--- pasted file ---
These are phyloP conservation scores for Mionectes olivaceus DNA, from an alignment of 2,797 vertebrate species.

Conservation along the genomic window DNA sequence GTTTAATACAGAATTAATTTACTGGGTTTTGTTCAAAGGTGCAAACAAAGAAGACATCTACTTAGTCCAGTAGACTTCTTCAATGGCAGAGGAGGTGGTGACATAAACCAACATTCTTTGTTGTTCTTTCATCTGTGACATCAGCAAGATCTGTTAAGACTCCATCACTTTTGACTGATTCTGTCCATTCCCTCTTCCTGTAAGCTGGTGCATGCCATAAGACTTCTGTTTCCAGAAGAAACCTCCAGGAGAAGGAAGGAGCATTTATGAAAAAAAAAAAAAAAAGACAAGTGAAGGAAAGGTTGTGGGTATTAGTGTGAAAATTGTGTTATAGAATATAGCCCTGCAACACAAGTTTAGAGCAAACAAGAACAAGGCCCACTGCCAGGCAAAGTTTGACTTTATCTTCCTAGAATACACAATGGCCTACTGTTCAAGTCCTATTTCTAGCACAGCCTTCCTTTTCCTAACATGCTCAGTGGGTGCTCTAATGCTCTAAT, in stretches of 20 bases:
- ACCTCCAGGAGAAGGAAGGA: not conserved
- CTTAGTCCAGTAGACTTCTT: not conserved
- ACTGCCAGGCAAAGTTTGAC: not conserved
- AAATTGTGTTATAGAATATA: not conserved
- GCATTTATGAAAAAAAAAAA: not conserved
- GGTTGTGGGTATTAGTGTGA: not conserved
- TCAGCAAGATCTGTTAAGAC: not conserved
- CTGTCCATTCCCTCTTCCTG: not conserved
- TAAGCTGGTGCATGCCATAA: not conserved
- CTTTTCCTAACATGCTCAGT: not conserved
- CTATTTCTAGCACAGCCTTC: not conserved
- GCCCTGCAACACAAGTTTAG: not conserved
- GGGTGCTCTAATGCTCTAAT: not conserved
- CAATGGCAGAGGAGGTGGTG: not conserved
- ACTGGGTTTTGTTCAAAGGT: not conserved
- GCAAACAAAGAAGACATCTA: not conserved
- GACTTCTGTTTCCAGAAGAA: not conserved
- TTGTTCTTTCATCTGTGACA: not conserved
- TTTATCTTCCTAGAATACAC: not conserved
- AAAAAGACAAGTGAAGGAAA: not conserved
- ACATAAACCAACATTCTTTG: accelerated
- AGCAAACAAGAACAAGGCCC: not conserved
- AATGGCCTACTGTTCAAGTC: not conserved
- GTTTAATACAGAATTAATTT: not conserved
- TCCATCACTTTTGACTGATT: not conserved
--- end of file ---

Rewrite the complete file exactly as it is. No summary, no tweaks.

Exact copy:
These are phyloP conservation scores for Mionectes olivaceus DNA, from an alignment of 2,797 vertebrate species.

Conservation along the genomic window DNA sequence GTTTAATACAGAATTAATTTACTGGGTTTTGTTCAAAGGTGCAAACAAAGAAGACATCTACTTAGTCCAGTAGACTTCTTCAATGGCAGAGGAGGTGGTGACATAAACCAACATTCTTTGTTGTTCTTTCATCTGTGACATCAGCAAGATCTGTTAAGACTCCATCACTTTTGACTGATTCTGTCCATTCCCTCTTCCTGTAAGCTGGTGCATGCCATAAGACTTCTGTTTCCAGAAGAAACCTCCAGGAGAAGGAAGGAGCATTTATGAAAAAAAAAAAAAAAAGACAAGTGAAGGAAAGGTTGTGGGTATTAGTGTGAAAATTGTGTTATAGAATATAGCCCTGCAACACAAGTTTAGAGCAAACAAGAACAAGGCCCACTGCCAGGCAAAGTTTGACTTTATCTTCCTAGAATACACAATGGCCTACTGTTCAAGTCCTATTTCTAGCACAGCCTTCCTTTTCCTAACATGCTCAGTGGGTGCTCTAATGCTCTAAT, in stretches of 20 bases:
- ACCTCCAGGAGAAGGAAGGA: not conserved
- CTTAGTCCAGTAGACTTCTT: not conserved
- ACTGCCAGGCAAAGTTTGAC: not conserved
- AAATTGTGTTATAGAATATA: not conserved
- GCATTTATGAAAAAAAAAAA: not conserved
- GGTTGTGGGTATTAGTGTGA: not conserved
- TCAGCAAGATCTGTTAAGAC: not conserved
- CTGTCCATTCCCTCTTCCTG: not conserved
- TAAGCTGGTGCATGCCATAA: not conserved
- CTTTTCCTAACATGCTCAGT: not conserved
- CTATTTCTAGCACAGCCTTC: not conserved
- GCCCTGCAACACAAGTTTAG: not conserved
- GGGTGCTCTAATGCTCTAAT: not conserved
- CAATGGCAGAGGAGGTGGTG: not conserved
- ACTGGGTTTTGTTCAAAGGT: not conserved
- GCAAACAAAGAAGACATCTA: not conserved
- GACTTCTGTTTCCAGAAGAA: not conserved
- TTGTTCTTTCATCTGTGACA: not conserved
- TTTATCTTCCTAGAATACAC: not conserved
- AAAAAGACAAGTGAAGGAAA: not conserved
- ACATAAACCAACATTCTTTG: accelerated
- AGCAAACAAGAACAAGGCCC: not conserved
- AATGGCCTACTGTTCAAGTC: not conserved
- GTTTAATACAGAATTAATTT: not conserved
- TCCATCACTTTTGACTGATT: not conserved